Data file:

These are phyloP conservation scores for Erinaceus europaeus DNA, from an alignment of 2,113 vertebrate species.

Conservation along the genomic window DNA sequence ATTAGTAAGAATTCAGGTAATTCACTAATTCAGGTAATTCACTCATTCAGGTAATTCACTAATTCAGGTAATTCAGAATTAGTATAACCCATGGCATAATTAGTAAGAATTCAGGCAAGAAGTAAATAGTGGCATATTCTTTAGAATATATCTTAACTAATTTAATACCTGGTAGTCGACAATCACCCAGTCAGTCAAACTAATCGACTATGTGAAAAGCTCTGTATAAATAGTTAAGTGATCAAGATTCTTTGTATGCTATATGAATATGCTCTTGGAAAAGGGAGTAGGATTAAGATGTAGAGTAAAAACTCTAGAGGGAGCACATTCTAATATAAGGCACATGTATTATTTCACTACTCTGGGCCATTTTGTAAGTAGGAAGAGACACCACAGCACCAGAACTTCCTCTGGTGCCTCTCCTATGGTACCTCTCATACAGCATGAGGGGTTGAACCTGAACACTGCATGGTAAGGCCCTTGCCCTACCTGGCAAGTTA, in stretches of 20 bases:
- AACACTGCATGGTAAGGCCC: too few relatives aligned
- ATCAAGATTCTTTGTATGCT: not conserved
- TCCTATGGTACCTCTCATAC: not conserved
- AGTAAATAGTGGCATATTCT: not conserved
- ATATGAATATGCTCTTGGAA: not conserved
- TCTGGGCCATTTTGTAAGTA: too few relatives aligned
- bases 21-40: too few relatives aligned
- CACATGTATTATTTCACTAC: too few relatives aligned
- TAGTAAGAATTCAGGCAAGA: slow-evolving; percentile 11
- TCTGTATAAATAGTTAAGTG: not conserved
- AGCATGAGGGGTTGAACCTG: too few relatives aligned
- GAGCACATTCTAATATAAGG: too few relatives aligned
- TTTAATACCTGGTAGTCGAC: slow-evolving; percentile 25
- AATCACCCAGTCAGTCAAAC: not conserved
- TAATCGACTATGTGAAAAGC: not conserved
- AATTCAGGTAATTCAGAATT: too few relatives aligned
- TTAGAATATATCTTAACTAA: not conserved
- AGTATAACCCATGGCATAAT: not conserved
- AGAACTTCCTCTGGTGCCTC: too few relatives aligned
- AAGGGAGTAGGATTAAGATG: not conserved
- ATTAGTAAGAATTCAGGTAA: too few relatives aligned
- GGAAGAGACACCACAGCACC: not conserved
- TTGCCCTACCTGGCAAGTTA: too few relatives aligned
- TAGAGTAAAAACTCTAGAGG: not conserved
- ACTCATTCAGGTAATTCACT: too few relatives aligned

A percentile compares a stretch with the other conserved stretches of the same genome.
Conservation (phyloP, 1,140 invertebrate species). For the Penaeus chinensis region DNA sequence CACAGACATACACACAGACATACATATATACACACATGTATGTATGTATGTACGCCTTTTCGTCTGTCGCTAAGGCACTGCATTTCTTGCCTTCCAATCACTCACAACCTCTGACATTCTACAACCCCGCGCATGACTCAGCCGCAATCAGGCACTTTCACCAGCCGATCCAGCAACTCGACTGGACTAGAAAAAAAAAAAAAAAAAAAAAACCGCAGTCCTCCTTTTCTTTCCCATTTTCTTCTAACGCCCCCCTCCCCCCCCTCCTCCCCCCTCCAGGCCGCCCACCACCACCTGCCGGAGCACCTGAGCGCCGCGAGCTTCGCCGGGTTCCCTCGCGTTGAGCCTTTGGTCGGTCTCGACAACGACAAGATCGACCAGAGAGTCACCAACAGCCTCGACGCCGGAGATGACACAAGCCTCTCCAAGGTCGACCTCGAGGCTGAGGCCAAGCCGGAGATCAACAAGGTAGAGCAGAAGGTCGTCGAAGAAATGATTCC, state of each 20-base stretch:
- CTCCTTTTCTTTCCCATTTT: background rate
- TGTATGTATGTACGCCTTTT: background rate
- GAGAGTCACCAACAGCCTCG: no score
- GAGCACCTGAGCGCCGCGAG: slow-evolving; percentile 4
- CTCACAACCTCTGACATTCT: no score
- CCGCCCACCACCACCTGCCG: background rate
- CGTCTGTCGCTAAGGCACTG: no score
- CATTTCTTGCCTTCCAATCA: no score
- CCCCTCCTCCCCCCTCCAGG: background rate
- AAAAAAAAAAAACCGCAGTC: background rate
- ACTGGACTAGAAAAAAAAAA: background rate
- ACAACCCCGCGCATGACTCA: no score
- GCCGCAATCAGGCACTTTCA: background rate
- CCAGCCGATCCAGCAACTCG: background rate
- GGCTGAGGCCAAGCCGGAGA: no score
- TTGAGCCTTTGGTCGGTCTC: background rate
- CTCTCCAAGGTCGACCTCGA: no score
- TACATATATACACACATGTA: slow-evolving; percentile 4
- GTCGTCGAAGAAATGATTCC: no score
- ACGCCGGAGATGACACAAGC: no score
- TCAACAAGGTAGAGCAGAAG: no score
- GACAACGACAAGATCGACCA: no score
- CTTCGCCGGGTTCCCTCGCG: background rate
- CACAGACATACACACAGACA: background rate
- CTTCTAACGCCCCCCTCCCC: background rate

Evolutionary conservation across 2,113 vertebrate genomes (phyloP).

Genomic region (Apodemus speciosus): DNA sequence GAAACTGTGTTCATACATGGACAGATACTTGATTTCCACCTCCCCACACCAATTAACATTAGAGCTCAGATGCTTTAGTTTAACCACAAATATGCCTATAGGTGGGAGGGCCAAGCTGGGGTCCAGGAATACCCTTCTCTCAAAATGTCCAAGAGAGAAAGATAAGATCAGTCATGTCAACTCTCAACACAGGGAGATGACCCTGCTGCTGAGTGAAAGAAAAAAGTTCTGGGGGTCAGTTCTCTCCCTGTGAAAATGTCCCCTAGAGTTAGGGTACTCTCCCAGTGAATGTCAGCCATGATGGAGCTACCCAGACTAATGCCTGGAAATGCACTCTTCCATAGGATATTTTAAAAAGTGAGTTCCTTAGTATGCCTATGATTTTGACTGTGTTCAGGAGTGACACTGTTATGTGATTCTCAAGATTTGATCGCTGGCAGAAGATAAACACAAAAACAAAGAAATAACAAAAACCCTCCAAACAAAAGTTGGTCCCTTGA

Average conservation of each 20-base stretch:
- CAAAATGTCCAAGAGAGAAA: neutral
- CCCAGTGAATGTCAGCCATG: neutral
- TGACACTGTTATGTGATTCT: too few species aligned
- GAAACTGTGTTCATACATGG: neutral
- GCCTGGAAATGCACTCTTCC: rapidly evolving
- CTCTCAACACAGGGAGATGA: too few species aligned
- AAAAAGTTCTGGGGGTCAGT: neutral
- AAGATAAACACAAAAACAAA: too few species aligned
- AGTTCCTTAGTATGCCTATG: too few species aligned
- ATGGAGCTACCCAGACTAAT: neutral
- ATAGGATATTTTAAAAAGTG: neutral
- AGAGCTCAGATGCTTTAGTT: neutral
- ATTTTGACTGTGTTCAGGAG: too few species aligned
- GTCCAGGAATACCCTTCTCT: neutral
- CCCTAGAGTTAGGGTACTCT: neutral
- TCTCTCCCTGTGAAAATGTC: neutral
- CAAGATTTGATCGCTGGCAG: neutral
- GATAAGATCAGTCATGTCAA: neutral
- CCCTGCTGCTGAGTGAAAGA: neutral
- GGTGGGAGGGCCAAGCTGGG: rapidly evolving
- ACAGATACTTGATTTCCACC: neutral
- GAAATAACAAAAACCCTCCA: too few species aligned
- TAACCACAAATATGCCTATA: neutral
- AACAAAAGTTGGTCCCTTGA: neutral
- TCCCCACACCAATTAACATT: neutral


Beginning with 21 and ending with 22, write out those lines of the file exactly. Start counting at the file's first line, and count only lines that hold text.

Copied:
- AGAACTTCCTCTGGTGCCTC: too few relatives aligned
- AAGGGAGTAGGATTAAGATG: not conserved